Thursday, February 10, 2011

More than Subtraction: Premodern "Obstacles to Unbelief"

So the question is: how did we get here from there? How did we go from a situation in which atheism was unthinkable (1500) to one in which it is the “default” position for many (2000)?

Taylor begins by noting three features of the medieval “world” that significantly contributed to the plausibility in conditions in 1500 and thus “made the presence of God seemingly undeniable” (25). He later describes these as “obstacles to unbelief” (29):

1) The natural world was constituted as a cosmos which functioned semiotically to point to what was more than nature;

2) Society itself was understood as something grounded in a higher reality: earthly kingdoms were grounded in a heavenly kingdom;

3) In sum, people lived in an enchanted world.

It’s not that these features guarantee that all medieval inhabitants “believe in God;” but it does mean that, in a world so constituted, “[a]theism comes close to being inconceivable” (26). So some part of the answer to his overarching question is that “these three features have vanished.”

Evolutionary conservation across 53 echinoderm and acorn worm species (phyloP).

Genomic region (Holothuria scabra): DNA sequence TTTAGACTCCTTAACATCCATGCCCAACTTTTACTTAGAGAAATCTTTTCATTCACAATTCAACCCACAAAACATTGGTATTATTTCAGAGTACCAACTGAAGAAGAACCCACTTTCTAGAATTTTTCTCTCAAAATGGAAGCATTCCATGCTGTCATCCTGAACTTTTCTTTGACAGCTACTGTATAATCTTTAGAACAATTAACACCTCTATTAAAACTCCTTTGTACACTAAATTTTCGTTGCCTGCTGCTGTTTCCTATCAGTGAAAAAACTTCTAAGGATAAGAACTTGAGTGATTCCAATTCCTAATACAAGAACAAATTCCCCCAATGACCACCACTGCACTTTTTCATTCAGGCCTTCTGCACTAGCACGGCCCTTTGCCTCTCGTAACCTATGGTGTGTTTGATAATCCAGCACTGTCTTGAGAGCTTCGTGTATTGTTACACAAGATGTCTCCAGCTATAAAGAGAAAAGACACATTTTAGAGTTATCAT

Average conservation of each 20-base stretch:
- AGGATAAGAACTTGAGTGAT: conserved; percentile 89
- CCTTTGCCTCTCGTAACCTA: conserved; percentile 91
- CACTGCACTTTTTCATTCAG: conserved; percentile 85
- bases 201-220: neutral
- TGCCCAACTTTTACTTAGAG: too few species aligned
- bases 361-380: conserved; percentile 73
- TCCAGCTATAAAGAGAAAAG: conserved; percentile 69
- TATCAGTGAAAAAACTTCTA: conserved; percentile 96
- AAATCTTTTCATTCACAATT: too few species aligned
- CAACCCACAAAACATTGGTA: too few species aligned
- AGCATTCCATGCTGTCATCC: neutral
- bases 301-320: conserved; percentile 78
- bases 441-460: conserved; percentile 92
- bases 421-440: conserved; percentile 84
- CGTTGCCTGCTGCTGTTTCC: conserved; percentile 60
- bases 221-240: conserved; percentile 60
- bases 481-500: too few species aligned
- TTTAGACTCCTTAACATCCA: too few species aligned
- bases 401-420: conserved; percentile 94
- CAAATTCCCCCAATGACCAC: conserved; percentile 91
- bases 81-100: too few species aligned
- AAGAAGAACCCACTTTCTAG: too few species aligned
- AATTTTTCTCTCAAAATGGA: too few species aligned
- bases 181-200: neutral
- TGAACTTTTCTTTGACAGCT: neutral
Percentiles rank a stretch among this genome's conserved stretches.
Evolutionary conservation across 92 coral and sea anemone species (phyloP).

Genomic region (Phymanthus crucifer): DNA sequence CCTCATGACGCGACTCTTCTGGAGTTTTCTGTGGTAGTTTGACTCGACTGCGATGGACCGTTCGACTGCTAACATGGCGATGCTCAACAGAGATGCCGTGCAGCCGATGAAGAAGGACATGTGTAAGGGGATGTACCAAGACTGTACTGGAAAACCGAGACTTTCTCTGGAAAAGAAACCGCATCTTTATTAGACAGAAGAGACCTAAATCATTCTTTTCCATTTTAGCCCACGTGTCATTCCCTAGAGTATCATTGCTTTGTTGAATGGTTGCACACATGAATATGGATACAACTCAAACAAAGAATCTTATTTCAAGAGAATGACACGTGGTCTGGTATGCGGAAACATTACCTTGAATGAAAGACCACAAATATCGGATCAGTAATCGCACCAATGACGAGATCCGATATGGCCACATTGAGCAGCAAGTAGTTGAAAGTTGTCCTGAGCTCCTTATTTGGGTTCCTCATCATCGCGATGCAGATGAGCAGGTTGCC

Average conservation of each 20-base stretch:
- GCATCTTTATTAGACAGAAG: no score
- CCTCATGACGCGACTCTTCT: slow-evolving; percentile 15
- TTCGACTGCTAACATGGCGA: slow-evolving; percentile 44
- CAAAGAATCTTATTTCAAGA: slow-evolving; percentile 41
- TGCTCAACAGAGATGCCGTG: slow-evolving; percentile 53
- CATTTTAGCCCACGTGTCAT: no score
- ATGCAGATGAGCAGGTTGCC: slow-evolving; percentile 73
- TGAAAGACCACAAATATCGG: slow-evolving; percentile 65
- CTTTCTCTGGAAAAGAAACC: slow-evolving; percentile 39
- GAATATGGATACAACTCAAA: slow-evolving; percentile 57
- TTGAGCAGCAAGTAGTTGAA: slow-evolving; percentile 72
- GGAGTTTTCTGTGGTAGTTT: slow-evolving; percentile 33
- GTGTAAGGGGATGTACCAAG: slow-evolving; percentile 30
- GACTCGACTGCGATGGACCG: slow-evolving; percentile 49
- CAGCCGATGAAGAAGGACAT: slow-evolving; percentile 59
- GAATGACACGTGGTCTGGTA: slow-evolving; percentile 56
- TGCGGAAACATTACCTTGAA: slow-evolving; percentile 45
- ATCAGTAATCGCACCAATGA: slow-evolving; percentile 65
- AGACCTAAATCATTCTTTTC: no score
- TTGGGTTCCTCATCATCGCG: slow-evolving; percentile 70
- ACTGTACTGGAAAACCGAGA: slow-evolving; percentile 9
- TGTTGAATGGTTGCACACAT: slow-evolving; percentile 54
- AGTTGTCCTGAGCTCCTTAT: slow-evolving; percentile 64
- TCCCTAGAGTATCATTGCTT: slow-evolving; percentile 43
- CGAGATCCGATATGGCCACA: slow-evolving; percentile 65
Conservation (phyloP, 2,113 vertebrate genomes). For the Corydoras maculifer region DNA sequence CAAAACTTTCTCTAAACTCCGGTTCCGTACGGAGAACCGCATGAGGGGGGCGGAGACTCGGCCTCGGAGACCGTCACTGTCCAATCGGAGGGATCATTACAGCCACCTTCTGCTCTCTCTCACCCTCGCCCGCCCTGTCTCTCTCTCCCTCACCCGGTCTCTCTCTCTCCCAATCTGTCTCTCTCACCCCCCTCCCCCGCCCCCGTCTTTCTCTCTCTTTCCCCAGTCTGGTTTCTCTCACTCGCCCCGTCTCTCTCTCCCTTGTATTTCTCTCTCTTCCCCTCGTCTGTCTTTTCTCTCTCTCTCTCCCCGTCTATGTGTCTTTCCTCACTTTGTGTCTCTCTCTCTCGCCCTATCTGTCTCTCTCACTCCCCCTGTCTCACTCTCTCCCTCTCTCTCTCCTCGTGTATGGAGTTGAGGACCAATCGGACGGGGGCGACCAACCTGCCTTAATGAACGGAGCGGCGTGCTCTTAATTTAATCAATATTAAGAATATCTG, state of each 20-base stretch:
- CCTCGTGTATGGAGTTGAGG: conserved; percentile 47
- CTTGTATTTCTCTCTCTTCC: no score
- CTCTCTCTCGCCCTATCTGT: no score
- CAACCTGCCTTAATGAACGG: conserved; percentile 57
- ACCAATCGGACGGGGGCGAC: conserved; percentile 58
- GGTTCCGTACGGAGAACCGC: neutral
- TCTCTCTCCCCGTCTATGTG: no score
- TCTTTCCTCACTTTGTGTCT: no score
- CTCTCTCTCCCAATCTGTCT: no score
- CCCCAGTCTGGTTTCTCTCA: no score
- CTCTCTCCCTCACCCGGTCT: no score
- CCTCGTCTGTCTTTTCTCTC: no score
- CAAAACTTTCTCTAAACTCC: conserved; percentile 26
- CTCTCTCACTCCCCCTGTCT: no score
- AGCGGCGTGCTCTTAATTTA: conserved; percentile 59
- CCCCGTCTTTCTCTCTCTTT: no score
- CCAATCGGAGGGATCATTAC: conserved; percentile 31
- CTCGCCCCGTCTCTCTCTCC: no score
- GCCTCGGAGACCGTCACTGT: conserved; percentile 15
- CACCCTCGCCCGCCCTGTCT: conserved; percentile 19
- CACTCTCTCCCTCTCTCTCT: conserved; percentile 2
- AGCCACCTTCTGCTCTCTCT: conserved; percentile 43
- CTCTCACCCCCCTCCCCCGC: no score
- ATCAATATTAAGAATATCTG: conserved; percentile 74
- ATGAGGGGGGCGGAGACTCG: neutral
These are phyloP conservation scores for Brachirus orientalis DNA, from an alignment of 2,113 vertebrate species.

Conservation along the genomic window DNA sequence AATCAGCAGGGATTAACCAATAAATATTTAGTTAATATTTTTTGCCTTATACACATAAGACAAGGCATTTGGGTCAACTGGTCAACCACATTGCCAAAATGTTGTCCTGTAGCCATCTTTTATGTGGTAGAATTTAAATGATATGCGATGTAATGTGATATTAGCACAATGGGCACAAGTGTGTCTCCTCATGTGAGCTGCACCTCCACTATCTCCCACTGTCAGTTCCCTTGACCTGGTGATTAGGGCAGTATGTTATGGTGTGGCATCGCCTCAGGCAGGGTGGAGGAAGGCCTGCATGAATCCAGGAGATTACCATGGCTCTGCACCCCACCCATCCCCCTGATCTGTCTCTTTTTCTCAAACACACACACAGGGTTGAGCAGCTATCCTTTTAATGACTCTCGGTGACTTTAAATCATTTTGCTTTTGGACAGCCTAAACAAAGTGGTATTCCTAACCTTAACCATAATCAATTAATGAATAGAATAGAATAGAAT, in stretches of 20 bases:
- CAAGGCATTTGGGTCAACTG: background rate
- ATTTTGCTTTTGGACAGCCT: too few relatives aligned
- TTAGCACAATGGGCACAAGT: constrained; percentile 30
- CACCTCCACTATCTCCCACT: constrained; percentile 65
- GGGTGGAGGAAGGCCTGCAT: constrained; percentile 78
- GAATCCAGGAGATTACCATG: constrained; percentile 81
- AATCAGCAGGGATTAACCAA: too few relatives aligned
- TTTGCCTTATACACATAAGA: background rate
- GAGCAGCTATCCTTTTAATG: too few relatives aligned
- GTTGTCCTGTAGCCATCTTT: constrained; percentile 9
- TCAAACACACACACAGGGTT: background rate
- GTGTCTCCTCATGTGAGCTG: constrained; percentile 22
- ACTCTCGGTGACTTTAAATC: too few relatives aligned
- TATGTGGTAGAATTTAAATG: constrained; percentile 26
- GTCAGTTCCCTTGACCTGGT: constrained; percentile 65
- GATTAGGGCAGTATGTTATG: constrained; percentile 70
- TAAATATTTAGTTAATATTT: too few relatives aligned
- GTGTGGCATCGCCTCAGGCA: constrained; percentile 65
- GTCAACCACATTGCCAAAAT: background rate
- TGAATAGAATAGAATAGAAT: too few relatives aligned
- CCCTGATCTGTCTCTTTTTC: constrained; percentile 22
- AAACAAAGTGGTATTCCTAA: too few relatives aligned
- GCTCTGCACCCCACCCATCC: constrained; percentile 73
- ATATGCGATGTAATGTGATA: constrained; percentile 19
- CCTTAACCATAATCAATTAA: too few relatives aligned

But while that is clearly a necessary part of the story, it is not a sufficient answer to the question: “the rise of modernity isn’t just a story of loss, of subtraction” (26). It’s not just that God is lost in a disenchanted world; it’s also that God is replaced by “exclusive humanism” (26). And if “Man” comes to replace “God,” then “modern humanism…had to produce some substitute for agape” (27).

So the “story” of the shift from medievalism to our “secular age” is not just a story of dis-enchantment but also a story about the emergence of “exclusive humanism” as an alternative option (28).

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